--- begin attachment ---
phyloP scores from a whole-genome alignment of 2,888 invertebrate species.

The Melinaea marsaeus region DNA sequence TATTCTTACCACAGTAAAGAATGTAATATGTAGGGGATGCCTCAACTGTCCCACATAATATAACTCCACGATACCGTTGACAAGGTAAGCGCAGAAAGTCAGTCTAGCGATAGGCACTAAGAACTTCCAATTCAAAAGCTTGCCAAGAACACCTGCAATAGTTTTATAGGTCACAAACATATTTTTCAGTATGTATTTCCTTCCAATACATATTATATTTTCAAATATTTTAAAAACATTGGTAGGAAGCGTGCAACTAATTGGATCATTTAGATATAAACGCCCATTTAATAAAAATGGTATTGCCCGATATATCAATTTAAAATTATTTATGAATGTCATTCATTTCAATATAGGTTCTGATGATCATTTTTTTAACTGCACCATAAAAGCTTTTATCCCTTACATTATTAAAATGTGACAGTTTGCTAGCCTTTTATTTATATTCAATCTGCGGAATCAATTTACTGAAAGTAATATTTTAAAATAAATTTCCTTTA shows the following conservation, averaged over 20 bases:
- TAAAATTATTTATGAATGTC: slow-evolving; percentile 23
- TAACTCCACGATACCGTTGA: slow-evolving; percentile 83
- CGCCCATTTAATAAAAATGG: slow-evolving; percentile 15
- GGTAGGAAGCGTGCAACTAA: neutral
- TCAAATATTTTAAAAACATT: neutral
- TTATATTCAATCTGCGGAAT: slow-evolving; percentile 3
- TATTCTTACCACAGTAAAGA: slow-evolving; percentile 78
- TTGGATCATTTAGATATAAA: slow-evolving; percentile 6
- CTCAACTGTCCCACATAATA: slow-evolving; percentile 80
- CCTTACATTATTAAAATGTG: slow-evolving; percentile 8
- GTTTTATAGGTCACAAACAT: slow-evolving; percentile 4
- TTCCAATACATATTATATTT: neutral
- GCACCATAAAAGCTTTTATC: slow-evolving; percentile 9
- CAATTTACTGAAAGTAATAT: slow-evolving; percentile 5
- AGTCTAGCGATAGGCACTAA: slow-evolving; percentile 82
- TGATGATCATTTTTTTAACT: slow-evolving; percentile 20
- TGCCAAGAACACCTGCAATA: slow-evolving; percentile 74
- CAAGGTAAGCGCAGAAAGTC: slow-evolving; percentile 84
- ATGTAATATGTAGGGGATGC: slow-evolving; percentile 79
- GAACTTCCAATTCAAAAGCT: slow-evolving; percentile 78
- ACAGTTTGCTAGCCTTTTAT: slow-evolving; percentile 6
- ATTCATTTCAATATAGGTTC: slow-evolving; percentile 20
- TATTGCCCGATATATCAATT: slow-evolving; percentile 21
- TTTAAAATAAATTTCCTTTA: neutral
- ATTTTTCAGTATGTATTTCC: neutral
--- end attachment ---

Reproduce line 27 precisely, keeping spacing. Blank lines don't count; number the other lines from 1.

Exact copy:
- ATTTTTCAGTATGTATTTCC: neutral